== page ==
Fair   75.0F  |  Forecast »

Keeping Cool in the Pool

  Most parents recognize the need to give their children swimming lessons to keep them safe in the water. But teaching philosophies may vary from one program to the next. So how do parents choose the right swim program for their child? Check out what these experts have to say about age appropriateness, program size and instruction, submersion techniques, fear of water and more.

  When should lessons start? The earlier the better, says Rob McKay, American Swimming Coaches Association level 4 instructor of the Lifestyle Swim School in Florida. “The sooner a child gets acclimated to the water, the more comfortable he will be. I recommend starting classes no later than 18 months of age. Somewhere around 19 months children are more resistant to new experiences,” he says.

  Eric Norman, administrator for Health and Emergency Education at the American Red Cross (ARC), agrees. “It’s especially important for children whose parents have fears of the water,” he says. “Even if they say they’re not afraid, kids can pick up on that fear and feed off of it.”

  How long and how often should lessons be? This can vary depending upon the age of the student, his attention span and the program. For infant/parent classes, McKay recommends one to two times a week for approximately 30 minutes. As children get older and begin learning various techniques, instruction should increase to four to five times a week for about 30 minutes each session. The longer a child goes between sessions, the more likely he will forget what he’s learned.

  What is the best class size and student/teacher ratio? This too can vary. For children, it normally ranges from six to 10 students per instructor. More important than ratio, says Norman, is pool depth, age and ability of the class.

  What should I look for in an instructor? The two key qualifications an instructor must have are proper certification and good interaction skills with students. Norman believes anyone teaching swimming should be certified through a water safety instruction course, such as ones offered by the ARC. Equally important is that the instructor has a good rapport with the students. “Unless a child trusts the instructor, it’s hard to make any progress,” he says.

  What is the right way to handle fears? The way swimming is taught is the most crucial factor, says McKay. In his 30-plus years of teaching, he has encountered a host of children and adults who were afraid of the water due to improper training. “The biggest mistake many parents and instructors make is forcing a child into the water,” says McKay, who spends numerous hours each week deprogramming fears. “The key is to redirect their attention with something they will enjoy — activities, games or puppets.”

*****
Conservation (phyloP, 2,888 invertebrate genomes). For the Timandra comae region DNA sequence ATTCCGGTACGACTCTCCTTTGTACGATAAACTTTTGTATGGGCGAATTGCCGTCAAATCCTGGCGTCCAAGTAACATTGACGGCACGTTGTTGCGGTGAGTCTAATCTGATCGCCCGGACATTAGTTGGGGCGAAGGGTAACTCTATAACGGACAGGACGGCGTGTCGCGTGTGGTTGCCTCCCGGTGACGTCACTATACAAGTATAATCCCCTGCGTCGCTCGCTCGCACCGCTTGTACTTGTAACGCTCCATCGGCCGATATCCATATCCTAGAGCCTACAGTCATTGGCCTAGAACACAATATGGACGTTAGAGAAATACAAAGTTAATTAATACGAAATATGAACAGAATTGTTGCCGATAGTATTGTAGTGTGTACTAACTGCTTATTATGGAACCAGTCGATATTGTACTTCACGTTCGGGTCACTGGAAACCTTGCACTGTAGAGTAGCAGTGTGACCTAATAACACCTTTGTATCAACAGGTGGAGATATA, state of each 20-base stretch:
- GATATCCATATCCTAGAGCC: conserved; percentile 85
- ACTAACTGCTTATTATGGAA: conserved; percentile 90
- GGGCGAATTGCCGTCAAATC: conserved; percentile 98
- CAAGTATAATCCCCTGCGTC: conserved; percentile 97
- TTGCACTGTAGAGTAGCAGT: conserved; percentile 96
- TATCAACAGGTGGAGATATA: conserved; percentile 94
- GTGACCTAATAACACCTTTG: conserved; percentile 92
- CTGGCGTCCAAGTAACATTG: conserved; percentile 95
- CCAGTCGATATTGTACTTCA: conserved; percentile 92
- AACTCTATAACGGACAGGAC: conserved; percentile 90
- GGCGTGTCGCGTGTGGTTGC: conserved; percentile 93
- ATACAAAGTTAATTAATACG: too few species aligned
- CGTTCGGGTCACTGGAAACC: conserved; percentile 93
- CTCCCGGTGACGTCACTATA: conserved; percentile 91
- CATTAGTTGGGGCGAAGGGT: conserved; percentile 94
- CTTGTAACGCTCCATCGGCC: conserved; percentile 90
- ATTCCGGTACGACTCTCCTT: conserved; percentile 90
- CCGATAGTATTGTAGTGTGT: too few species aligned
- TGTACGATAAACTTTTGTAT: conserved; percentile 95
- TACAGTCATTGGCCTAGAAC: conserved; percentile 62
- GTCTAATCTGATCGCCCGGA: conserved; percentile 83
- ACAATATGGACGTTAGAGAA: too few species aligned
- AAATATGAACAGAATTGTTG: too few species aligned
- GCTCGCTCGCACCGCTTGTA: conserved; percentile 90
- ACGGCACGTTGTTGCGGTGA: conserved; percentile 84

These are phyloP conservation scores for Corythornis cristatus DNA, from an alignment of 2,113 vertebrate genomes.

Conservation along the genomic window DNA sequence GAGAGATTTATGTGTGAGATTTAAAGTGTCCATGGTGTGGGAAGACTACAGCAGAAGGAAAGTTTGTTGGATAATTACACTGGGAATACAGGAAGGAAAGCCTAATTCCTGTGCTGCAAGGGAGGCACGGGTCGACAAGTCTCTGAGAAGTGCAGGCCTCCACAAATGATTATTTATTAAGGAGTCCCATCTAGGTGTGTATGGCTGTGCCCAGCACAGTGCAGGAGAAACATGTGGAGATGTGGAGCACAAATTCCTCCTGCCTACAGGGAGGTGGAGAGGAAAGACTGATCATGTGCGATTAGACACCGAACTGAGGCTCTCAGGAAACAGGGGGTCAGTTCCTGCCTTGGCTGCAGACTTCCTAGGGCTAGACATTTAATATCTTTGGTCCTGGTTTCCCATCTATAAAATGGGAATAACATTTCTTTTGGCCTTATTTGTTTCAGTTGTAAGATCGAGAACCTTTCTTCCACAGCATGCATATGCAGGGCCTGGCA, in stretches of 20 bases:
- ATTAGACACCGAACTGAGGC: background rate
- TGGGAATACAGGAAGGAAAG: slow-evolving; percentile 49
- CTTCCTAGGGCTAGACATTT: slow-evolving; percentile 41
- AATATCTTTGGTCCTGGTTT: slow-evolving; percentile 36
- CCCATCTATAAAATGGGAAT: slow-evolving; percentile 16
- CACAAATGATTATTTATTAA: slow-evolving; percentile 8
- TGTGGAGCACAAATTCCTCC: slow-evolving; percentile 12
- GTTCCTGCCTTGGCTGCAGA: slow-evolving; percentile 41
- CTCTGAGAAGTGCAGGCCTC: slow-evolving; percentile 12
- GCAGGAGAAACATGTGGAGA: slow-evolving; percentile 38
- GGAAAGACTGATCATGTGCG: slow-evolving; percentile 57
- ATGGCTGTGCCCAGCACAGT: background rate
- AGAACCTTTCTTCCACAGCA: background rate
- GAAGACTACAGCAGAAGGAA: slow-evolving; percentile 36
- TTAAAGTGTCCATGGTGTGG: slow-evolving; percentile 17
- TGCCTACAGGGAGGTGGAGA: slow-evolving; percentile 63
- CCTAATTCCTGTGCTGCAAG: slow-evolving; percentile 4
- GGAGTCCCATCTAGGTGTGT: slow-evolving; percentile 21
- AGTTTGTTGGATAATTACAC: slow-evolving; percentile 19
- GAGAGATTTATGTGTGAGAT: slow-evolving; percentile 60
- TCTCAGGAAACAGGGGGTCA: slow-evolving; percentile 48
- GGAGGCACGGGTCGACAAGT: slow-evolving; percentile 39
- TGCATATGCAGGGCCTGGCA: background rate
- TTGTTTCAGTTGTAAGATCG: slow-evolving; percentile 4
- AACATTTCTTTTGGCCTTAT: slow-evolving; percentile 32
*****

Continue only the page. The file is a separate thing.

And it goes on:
For example, during a recent swimming class, McKay encountered a 20-month-old child who screamed every time he got near the pool. Rather than forcing him in, McKay replaced fear with fun. First he took a basketball hoop — one used during class sessions — and set it outside of the pool so the boy could shoot baskets. Once he was distracted from his fear, the basketball net was moved closer to the pool, and eventually to the edge of the pool. After two hours, he was standing on the second step in the pool, tossing the basketball through the hoop.

  What is the safest way to submersion? Perhaps the most frightening aspect for those who have a fear of the water is not getting in — it’s going under. Although there are many right ways to teach submersion, there is definitely one wrong way. Both Norman and McKay agree no one should ever be forced to put their head under the water. When well-meaning parents and instructors try this approach, it results is an even greater fear of the water.

  “Only when a child is happy and comfortable with his surroundings — the water, the teacher and his classmates — should he be taught to put his head under the water,” says McKay. For a child new to the swim experience, or one already having a fear of the water, McKay suggests easing into it. “The first few days we spend time playing — getting used to being in the water. Then we pour water down the front of their faces,” he says. This continues until the children are completely comfortable with having their faces wet, normally by the fourth or fifth session.

  “Then we dip their cheeks one at a time in the water,” he continues. “Finally when the child is completely comfortable with having his face wet, we hold and dip him under the water. It’s important to put the entire face under — eyes, nose and mouth — all at the same time.”

  What should I look for in a program? Before enrolling in a program, stop by the school and sit in on a class. Watch how the instructor interacts with the students. Is he encouraging them without pushing too hard? Is he patient and respectful of any fears? Is he consistent? Does he use positive reinforcement? Are the students listening and attentive? Do they seem happy? Is the program geared for the skill level and age of the student?

 

Denise Yearian is the former editor of two parenting magazines, the mother of three children and has four grandchildren.

Add your comment: